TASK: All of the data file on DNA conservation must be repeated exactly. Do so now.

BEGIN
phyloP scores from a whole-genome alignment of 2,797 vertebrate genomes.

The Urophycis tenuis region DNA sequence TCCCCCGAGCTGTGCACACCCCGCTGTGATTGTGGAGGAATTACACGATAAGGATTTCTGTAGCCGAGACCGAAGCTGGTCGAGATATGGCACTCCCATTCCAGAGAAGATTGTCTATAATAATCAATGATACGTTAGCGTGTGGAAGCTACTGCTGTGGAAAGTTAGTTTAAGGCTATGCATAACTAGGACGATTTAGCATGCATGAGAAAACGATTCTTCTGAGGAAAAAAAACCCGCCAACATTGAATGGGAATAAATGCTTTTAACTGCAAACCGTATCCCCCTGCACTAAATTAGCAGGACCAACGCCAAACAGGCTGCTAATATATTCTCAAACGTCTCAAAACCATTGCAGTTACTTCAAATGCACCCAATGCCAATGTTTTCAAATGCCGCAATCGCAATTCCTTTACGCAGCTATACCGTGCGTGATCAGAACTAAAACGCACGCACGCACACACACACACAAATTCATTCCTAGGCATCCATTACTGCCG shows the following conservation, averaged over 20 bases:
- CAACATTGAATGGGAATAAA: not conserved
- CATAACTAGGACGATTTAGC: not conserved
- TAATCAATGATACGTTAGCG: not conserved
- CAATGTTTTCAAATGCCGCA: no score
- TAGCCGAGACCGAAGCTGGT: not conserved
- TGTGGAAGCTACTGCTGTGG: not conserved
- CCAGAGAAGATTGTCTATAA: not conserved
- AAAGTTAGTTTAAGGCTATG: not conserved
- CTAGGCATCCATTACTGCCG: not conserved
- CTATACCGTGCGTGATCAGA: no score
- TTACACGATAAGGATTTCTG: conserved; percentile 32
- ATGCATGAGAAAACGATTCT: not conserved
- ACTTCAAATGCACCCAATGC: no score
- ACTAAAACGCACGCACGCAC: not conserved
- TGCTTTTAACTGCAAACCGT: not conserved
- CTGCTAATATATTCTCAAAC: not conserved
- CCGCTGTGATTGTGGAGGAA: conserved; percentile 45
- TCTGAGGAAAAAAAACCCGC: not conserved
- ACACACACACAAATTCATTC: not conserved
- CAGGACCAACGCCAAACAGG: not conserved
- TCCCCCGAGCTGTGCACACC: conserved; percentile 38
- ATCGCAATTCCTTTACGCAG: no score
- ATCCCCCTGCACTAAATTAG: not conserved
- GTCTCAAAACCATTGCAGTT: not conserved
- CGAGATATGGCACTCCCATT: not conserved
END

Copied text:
phyloP scores from a whole-genome alignment of 2,797 vertebrate genomes.

The Urophycis tenuis region DNA sequence TCCCCCGAGCTGTGCACACCCCGCTGTGATTGTGGAGGAATTACACGATAAGGATTTCTGTAGCCGAGACCGAAGCTGGTCGAGATATGGCACTCCCATTCCAGAGAAGATTGTCTATAATAATCAATGATACGTTAGCGTGTGGAAGCTACTGCTGTGGAAAGTTAGTTTAAGGCTATGCATAACTAGGACGATTTAGCATGCATGAGAAAACGATTCTTCTGAGGAAAAAAAACCCGCCAACATTGAATGGGAATAAATGCTTTTAACTGCAAACCGTATCCCCCTGCACTAAATTAGCAGGACCAACGCCAAACAGGCTGCTAATATATTCTCAAACGTCTCAAAACCATTGCAGTTACTTCAAATGCACCCAATGCCAATGTTTTCAAATGCCGCAATCGCAATTCCTTTACGCAGCTATACCGTGCGTGATCAGAACTAAAACGCACGCACGCACACACACACACAAATTCATTCCTAGGCATCCATTACTGCCG shows the following conservation, averaged over 20 bases:
- CAACATTGAATGGGAATAAA: not conserved
- CATAACTAGGACGATTTAGC: not conserved
- TAATCAATGATACGTTAGCG: not conserved
- CAATGTTTTCAAATGCCGCA: no score
- TAGCCGAGACCGAAGCTGGT: not conserved
- TGTGGAAGCTACTGCTGTGG: not conserved
- CCAGAGAAGATTGTCTATAA: not conserved
- AAAGTTAGTTTAAGGCTATG: not conserved
- CTAGGCATCCATTACTGCCG: not conserved
- CTATACCGTGCGTGATCAGA: no score
- TTACACGATAAGGATTTCTG: conserved; percentile 32
- ATGCATGAGAAAACGATTCT: not conserved
- ACTTCAAATGCACCCAATGC: no score
- ACTAAAACGCACGCACGCAC: not conserved
- TGCTTTTAACTGCAAACCGT: not conserved
- CTGCTAATATATTCTCAAAC: not conserved
- CCGCTGTGATTGTGGAGGAA: conserved; percentile 45
- TCTGAGGAAAAAAAACCCGC: not conserved
- ACACACACACAAATTCATTC: not conserved
- CAGGACCAACGCCAAACAGG: not conserved
- TCCCCCGAGCTGTGCACACC: conserved; percentile 38
- ATCGCAATTCCTTTACGCAG: no score
- ATCCCCCTGCACTAAATTAG: not conserved
- GTCTCAAAACCATTGCAGTT: not conserved
- CGAGATATGGCACTCCCATT: not conserved